New EU privacy law, General Data Protection Regulation (GDPR), set to take affect in May 2018 goes against one of blockchain technologies biggest selling points.
Altering data “just doesnt work on a blockchain,” said John Mathews, the chief finance officer at Bitnation. “Blockchains are by their nature immutable,” says Mathews. “The GDPR says you must be able to remove some data, so those two things don’t square off.”
Blockchain Could Face Fines for Non-Compliance
Any blockchain projects that store user data could face sanctions if they don’t align with GDPR standards. Sanctions could be fines of up to €20 million or 4 percent of global revenues. This could lead businesses, that otherwise would have started using blockchain, to take alternative data security measures.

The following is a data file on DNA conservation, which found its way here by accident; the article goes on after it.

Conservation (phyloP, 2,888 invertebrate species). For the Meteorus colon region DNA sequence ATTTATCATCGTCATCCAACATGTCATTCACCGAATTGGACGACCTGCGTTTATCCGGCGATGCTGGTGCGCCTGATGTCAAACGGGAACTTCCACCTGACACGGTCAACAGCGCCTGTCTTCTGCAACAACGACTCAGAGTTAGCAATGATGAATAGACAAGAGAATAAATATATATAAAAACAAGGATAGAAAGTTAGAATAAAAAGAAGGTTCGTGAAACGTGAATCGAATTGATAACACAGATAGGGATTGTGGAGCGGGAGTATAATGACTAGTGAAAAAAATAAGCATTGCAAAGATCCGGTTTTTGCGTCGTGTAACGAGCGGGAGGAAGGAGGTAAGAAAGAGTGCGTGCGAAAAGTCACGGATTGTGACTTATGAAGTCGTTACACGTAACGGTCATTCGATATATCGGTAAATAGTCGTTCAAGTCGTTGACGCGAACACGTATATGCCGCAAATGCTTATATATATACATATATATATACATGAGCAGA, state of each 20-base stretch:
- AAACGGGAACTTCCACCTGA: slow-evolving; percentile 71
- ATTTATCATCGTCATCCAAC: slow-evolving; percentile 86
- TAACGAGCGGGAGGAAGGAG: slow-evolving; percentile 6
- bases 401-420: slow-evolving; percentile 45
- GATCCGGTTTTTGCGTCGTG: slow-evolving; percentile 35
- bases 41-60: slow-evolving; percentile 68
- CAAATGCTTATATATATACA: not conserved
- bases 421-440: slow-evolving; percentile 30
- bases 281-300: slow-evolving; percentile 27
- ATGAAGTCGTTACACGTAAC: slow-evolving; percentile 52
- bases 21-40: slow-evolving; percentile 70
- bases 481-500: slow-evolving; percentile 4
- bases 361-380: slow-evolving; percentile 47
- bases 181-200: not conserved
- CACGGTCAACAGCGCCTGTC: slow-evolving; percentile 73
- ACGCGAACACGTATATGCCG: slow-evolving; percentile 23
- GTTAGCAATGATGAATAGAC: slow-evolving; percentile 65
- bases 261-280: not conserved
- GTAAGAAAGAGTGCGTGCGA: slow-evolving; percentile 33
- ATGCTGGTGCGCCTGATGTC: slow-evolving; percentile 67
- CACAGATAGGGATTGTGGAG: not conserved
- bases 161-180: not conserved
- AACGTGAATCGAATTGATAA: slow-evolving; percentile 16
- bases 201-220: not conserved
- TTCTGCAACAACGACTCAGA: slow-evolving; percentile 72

GDPR May Negate Innovation
Many in the data-security industry agree that blockchain has the potential to make big changes. If GDPR stands in its way though, progress towards a useful and decentralized data solution may be delayed. The new privacy law is based on the framework of data security of tools that existed prior to blockchain. Jutta Steiner, the founder of decentralized tech company Parity.io, says “GDPR needs a proper review.”
The regulators responsible for GDPR didn’t account for the way public decentralized network architecture works. There is no such thing as the deletion of personal data. While this may be concerning to policy-makers, in some cases it provides better data security and privacy.